Five Parity Conditions Theoretical basis of the parity conditions
1. Purchasing Power Parity (PPP) 1. Arbitrage- Law of one price
2. The Fisher Effect (FE)
3. The International Fisher Effect 2. Risk adjusted expected returns on all
(IFE) assets equal.
4. Interest Rate Parity (IRP)
5. Unbiased Forward Rate (UFR)
What is an arbitrage - Riskless profit The price of a Big Mac in Britain was BP
or as Dire Straits put it " Money for 1.27 BP on March 30, 1999.
Nothing " In the US, it was $2.43. On that day, the
exchange rate was $1.61 per BP.
THE LAW OF ONE PRICE
Identical goods sell for the Does this conform to the law of one price?
same price worldwide. Is there an arbitrage?
ABSOLUTE PURCHASING POWER RELATIVE PURCHASING
PARITY POWER PARITY
Price levels adjusted for exchange rates
should be equal between countries. states that the exchange rate of one currency
against another will adjust to reflect
changes in the price levels of the two
In mathematical terms: If the US is expected to have a inflation
of 5% for the next year and
et/e0 = (1+ih)t/(1+i f)t Switzerland 3% for the next year, and
where the current exchange rate is $0.75 per
et = expected spot rate in HC per FC at time t Swiss Franc, what is the expected spot
e0 = spot rate rate in HC per FC today rate in $ per SFr after one year?
ih =expected home inflation between 0 and t
if =expected foreign inflation between 0 and t
t = the time period
Suppose problem gives you e0 as 1.33 Since the US has higher expected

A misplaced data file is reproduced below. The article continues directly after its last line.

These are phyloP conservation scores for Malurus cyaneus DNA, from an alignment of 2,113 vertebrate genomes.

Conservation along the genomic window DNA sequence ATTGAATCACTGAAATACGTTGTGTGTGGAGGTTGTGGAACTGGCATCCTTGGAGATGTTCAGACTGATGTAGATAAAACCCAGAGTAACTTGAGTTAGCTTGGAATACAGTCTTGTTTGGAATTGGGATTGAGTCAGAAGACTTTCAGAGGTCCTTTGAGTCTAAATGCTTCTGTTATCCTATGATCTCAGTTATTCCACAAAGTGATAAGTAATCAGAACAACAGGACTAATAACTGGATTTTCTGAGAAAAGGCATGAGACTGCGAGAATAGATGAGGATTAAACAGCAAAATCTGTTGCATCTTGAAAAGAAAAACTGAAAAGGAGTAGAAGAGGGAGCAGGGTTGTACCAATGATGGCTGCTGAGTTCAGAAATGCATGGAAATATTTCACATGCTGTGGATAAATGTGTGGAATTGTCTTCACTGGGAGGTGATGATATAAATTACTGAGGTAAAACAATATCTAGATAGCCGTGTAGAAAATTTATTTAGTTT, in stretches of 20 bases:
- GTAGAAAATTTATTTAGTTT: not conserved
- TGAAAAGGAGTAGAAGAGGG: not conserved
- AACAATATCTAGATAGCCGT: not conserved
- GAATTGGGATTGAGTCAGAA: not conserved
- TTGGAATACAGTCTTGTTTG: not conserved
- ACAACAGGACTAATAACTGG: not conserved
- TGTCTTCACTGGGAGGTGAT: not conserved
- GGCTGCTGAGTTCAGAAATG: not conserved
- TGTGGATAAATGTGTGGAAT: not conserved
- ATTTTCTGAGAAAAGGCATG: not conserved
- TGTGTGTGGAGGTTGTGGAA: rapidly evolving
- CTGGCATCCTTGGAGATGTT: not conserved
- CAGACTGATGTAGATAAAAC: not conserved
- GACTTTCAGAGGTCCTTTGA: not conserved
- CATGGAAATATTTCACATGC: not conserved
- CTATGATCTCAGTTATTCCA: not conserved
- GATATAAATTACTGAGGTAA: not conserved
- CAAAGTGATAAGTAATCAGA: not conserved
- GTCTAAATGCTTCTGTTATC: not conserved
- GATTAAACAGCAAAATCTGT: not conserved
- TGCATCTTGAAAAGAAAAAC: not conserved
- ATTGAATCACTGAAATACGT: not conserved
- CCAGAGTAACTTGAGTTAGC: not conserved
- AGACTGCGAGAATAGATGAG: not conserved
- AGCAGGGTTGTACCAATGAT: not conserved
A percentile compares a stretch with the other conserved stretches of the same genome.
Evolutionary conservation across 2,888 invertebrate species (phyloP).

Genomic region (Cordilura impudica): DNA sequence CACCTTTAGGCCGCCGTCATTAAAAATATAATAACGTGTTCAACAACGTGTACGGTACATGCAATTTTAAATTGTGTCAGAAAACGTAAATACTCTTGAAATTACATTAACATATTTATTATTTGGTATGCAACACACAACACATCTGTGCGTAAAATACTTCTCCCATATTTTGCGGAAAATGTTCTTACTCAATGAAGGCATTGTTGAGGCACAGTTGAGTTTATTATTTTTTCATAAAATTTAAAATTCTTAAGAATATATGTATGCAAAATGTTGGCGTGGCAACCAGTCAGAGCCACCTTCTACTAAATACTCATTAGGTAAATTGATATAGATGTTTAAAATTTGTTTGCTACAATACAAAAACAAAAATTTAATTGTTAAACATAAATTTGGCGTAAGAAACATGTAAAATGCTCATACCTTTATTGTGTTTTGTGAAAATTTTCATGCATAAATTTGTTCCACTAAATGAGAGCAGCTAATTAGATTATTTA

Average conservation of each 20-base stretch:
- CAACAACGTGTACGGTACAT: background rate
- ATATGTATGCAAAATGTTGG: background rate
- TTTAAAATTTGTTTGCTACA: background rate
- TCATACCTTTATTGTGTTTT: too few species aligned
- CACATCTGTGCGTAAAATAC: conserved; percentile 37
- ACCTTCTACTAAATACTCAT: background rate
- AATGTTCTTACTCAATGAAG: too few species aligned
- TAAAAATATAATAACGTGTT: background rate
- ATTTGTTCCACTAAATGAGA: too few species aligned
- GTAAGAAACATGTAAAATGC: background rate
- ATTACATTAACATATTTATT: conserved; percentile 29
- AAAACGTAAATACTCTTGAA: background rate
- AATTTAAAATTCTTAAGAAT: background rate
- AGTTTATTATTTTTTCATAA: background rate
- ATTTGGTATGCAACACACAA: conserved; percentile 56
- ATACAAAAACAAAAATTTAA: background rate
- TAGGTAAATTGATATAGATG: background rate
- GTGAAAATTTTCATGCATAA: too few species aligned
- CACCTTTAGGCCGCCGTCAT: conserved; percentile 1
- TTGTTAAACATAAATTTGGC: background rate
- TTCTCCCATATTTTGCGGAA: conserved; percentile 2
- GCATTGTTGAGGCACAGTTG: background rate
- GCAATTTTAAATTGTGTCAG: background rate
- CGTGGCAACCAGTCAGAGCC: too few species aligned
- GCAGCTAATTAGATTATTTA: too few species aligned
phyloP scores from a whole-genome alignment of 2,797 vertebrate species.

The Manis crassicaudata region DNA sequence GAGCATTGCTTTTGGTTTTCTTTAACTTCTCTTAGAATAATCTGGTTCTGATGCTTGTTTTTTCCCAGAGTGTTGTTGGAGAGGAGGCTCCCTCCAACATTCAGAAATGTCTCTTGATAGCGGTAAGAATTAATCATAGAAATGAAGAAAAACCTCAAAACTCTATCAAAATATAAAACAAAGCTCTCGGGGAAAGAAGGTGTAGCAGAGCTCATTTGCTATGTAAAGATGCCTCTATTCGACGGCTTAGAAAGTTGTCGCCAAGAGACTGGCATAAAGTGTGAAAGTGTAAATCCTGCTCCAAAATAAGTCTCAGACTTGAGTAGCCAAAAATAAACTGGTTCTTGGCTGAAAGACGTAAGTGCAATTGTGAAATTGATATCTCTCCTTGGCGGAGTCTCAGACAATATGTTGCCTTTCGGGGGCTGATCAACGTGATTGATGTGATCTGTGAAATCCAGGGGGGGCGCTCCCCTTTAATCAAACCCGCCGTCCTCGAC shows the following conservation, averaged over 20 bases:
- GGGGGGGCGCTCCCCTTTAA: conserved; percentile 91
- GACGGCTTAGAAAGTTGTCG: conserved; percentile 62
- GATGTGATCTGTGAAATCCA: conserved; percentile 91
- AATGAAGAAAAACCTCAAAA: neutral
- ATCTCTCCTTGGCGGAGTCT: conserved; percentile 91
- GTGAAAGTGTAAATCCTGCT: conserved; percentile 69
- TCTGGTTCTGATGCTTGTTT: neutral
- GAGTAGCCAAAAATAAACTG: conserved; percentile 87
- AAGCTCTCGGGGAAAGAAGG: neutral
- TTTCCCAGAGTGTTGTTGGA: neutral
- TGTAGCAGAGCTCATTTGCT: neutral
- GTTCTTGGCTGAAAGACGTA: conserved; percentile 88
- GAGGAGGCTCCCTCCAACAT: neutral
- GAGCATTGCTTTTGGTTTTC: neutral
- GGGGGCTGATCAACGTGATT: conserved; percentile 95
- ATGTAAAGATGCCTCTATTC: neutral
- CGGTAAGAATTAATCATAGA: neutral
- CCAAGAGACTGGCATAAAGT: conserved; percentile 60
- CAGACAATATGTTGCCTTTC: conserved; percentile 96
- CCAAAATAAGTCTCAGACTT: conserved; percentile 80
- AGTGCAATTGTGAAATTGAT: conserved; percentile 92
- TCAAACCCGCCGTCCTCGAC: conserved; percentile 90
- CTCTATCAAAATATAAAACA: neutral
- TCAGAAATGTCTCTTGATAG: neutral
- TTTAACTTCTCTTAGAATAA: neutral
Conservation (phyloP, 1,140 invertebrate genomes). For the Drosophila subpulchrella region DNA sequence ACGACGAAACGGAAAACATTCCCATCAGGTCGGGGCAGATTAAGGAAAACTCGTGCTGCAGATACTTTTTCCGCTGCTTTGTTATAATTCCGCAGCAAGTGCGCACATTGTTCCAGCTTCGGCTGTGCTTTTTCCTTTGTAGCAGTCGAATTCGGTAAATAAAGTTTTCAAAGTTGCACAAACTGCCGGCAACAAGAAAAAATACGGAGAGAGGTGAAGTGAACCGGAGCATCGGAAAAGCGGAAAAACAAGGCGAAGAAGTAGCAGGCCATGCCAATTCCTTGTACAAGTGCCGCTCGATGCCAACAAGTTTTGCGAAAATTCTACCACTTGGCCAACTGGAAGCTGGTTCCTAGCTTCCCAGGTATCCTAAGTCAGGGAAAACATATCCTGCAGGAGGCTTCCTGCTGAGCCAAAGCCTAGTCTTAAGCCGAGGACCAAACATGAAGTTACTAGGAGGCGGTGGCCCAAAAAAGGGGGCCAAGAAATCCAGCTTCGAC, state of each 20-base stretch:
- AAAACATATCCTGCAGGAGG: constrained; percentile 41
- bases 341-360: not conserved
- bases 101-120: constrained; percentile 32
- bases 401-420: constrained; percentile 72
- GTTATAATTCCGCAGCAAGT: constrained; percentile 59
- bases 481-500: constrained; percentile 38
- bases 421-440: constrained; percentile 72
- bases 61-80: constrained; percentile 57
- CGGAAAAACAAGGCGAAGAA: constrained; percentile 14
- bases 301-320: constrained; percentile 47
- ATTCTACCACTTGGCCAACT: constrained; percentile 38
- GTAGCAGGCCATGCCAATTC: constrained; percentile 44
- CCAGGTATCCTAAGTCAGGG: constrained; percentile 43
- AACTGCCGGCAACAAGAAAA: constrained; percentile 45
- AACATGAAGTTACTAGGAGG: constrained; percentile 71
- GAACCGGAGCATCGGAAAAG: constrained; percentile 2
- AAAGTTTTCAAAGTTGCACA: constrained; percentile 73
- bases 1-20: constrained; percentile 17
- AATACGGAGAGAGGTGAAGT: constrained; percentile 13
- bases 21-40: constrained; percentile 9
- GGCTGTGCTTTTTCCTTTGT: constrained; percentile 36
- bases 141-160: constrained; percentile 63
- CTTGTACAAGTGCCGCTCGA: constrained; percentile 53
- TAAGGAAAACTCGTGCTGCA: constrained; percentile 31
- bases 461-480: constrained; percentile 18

SFr / USD as asks you to calculate et in inflation, it depreciates with respect to
SFr per USD, the easiest to solve the SFr.
problem assuming Switzerland is
home. If the difference in expected inflation is
et = 1.33 * 1.03 / 1.05 = 1.3079 Sfr/USD expected to persist for 3 years, then the
expected spot rate three years from
1/ .7645 = 1.3080. now would be
.75 * (1.05/1.03)3 = $.7945
Another way of stating the PPP. PPP states that real exchange rates
Define: Real Exchange Rate is stay the same.
the nominal rate adjusted for changes in Assume PPP is valid. Then,
the relative purchasing power of each et/e0 = (1+ih)t/(1+i f)t
currency over some base period. Therefore,
et' = et * (1+if)t/(1+ih)t et ' = et * (1+i f)t/(1+ih)t
= et * Pf / Ph = e0 * [(1+ih)t /(1+i f)t ] * [(1+i f)t/(1+ih)t]
From 1980 to 1995, the Yen moved from We first have find percentage inflation over
226.63 Yen/$ to 93.96 Yen/$. In this period, this period.
the US Consumer price index (CPI) rose US - 152.4 / 82.4 = 1.8495
from 82.4 to 152.4 and the Japanese CPI Japan 119.2 / 91 = 1.3098
rose from 91 to 119.2.
To find change in value of Yen express rate in
Yen per $, therefore, et = 1/93.96
Calculate change in real value of yen over this Then, e t' = 1/93.96 * (1.3098/1.8495)
The initial exchange rate over this period is
1/226.63 = .004412 $ / Yen.
Therefore, Yen appreciated in real terms by
71% = (007538 - .004412)/ .004412
If PPP were true, exchange rate for Yen / $
should have been 226.63 * 1.3098/ 1.8495
= 160.51 Yen / $